Our data will be collected from the population of 1600 graduate students. The survey will be sent to the students school e-mail account on March 3, 2012, and they will be asked to fill it out within a certain period of time. We will hope to have 300 responses in a three week timeframe, and will continue to collect data by extending the due date and sending reminder notices until at least 300 surveys have been returned. This self-administered web questionnaire will be created in the website http://app.fluidsurveys.com/account/ and will be attached as a link to the e-mail that is sent to the population. This approach is used to address the population in a format that they are comfortable using. By researching graduate students, it is assumed that they have an e-mail account and are comfortable with computers. This population may respond to an e-mail more readily than a postal questionnaire. This website has been used by the Student Chapter of the American Library Association, therefore it has been field tested by another organization. This website not only administers the data collection process, it also analyzes data into comprehensive results. Therefore this is a data collection and coding instrument to aid in the analysis procedure. This method of data collection is very unobtrusive, cost effective, and punctual. If this system were not in place, we would use a coding system that pre code the questionnaire, making it easier to analyze.
This is a screen shot of Fluidsurveys.com. Meike Carreira, who is the president of SCALA, stated, “I've also used surveymonkey in the past, but this Fluid Surveys site is even better. It makes absolutely every aspect easy. It also compiles my data in an easy-to-read and understand format. “ The website itself also boasts, “Generate beautiful charts and graphs, drill down for specific data and export everything into Excel, SPSS, Word, PowerPoint, or PDF!” Benjamin Howard creates the surveys for SCALA, and he prefers Fluidsurveys as well. He stated, “I looked at SurveyMonkey and decided to go with Fluid Surveys because it's free account allows me to ask more questions per survey and get more results than SurveyMonkey does. I've used Survey Monkey in the past and find the two options to be comparable in terms of ease of use, but prefer FluidSurveys because of the greater flexibility.”So, this screen shot shows what our imaginary results would look like.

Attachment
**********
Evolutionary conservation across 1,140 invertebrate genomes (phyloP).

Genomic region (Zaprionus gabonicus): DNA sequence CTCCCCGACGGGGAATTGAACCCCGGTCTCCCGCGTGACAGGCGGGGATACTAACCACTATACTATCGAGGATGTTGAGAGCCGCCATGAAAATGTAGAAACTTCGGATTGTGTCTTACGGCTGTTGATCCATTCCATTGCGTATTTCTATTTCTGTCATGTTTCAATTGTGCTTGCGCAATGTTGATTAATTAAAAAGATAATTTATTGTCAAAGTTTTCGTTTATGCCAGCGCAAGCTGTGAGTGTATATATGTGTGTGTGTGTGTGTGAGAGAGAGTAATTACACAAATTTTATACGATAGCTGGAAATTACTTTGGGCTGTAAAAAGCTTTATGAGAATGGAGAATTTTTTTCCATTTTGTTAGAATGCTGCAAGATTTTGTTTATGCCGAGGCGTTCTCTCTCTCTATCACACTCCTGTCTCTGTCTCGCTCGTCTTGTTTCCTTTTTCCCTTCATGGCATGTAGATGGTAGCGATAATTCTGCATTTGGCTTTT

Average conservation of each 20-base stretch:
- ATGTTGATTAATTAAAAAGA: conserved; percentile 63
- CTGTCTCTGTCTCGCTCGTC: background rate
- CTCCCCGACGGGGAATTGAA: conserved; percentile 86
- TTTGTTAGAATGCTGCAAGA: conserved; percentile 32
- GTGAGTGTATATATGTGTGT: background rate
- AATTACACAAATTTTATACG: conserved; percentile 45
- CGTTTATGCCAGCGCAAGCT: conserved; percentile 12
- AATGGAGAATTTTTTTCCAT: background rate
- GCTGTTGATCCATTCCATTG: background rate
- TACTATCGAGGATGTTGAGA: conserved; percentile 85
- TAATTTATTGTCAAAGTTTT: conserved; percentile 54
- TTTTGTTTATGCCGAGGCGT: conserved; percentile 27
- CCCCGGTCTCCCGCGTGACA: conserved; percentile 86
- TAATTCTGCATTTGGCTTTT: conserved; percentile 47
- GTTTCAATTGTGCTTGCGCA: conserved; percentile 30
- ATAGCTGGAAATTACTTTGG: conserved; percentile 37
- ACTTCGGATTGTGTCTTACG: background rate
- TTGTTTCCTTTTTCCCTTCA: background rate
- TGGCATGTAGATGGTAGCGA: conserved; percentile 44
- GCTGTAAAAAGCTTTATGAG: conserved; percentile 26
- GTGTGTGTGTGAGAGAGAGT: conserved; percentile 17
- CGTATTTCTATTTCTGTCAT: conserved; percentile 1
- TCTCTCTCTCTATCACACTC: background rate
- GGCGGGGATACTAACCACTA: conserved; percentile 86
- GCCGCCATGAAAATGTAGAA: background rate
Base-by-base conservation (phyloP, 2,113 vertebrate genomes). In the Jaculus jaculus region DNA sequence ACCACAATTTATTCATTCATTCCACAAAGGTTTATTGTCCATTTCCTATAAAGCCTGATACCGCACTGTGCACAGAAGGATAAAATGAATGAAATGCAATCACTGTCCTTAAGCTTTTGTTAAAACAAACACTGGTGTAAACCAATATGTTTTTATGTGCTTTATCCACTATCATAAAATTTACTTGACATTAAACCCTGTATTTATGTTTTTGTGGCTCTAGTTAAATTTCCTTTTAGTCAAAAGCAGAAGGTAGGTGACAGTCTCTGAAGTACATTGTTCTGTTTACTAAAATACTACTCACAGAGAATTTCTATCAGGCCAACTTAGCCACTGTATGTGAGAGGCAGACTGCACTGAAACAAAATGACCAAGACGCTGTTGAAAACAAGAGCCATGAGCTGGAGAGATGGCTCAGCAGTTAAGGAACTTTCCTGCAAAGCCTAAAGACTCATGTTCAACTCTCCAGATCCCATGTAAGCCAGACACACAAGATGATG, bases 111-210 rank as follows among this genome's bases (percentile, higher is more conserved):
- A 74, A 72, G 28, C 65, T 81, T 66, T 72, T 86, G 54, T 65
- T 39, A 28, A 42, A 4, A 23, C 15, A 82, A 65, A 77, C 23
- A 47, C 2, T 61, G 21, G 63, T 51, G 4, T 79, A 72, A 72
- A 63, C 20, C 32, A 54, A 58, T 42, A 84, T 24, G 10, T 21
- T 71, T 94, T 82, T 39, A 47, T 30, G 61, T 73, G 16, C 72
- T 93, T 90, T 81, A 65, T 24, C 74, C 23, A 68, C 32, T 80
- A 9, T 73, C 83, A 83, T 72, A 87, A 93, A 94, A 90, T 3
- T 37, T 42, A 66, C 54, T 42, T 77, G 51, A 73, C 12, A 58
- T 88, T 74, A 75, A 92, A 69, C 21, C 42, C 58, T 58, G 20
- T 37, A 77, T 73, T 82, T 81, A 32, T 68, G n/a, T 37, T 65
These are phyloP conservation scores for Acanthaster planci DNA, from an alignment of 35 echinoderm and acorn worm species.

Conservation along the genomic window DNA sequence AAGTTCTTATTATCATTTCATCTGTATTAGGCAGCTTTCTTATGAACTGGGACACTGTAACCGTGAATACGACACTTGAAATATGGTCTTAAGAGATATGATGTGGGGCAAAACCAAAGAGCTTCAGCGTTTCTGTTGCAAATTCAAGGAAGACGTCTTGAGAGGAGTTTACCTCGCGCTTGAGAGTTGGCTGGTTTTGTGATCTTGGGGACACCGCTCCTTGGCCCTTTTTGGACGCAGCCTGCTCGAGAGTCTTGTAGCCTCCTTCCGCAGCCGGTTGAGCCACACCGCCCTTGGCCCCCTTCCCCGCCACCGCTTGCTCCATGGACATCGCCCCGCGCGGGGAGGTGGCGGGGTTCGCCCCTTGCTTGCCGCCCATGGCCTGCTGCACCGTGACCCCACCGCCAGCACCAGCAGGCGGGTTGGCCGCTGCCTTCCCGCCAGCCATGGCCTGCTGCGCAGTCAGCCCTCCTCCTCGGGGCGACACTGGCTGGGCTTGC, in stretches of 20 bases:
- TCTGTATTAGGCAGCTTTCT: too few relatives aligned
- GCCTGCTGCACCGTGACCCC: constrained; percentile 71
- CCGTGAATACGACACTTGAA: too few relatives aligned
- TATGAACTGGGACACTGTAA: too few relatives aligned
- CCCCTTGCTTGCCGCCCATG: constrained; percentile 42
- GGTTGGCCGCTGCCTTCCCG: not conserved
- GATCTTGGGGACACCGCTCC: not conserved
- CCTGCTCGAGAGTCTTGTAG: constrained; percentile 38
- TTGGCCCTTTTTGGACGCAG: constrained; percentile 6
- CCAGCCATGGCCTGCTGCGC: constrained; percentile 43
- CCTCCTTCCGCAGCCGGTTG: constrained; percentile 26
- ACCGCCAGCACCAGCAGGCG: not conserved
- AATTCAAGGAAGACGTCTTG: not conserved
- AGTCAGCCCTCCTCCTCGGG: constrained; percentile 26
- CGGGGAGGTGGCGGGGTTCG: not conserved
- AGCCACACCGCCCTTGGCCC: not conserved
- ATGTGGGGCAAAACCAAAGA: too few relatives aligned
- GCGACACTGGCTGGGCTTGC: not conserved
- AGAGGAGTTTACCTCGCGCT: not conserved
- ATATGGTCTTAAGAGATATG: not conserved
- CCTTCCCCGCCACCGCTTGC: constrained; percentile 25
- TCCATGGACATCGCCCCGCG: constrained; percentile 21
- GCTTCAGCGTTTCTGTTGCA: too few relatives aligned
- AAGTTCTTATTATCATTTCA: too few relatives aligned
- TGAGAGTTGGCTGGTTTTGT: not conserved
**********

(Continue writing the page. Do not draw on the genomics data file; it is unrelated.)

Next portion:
In our research, there are several ethical issues that must be taken into consideration as an integral part of our research planning and implementation. We will use the graduate students at the Emporia State University (ESU) as participants. These ESU graduate students will answer a questionnaire. In order to do this following Howard’s guidance, we will seek approval from the MLS Program Director and the graduate department. We will also consider the guideline provided by the Institutional Review Board for Treatment of Human Subjects for our survey.The ethical issues in social research include 4 major principals: Cause harm to participants, Give participants enough data that they may be able to give informed consent, Refuse to invade participants’ privacy, Object to deception.
Applying these 4 principals, we will address,
Considering the field of quantitative approach, the size of sample in our research will be designed appropriately. We will collect at least 300 surveys which could be needed for the purpose of our study. Because, for example, if the sample is too large, a large number of participants may waste time, and it could cause harm to them. Some participants may experience stress because of the unnecessary survey. On the other hand, if the sample is too small, our study may not able to collect effective data.And, also, we will:….
Factors that may undermine the reliability, validity and objectivity of the data collection include the possibility of not having a large enough sample. We anticipate having 300 returned surveys. If there are less than 100 responses, and/or missing data in responses, there may not be enough data to generalize the findings. Another factor is reliability. If the self-administered questionnaire is given to a different college, and different results are found, the reliability of this study could be questioned. Thereforeour research is generalized to only ESU. Another factor is if the survey is Valid. Does the Survey represent the concept we are trying to research? The questionnaire is limited in its ability to express the populations’ attitude in the set responses for students to pick from. Therefore we used a Likert scale survey. The questionnaire uses multiple-indicator measures to express the populations’ attitudes in the set responses. In order to attempt to keep the survey objective, we opted for closed questions in a quantitative survey. We are also addressing objectivity by keeping human error of data coding and analyzing to a minimum by using a survey program that completes the work for us. External permission from the Emporia State University will be addressed, although seeking permission may be exempt if it is determined that the survey of public behavior is recorded in a fashion that does not identify subjects. We will need approval by the program director in order to send out the questionnaire. We will acquire permission from the MLS program director.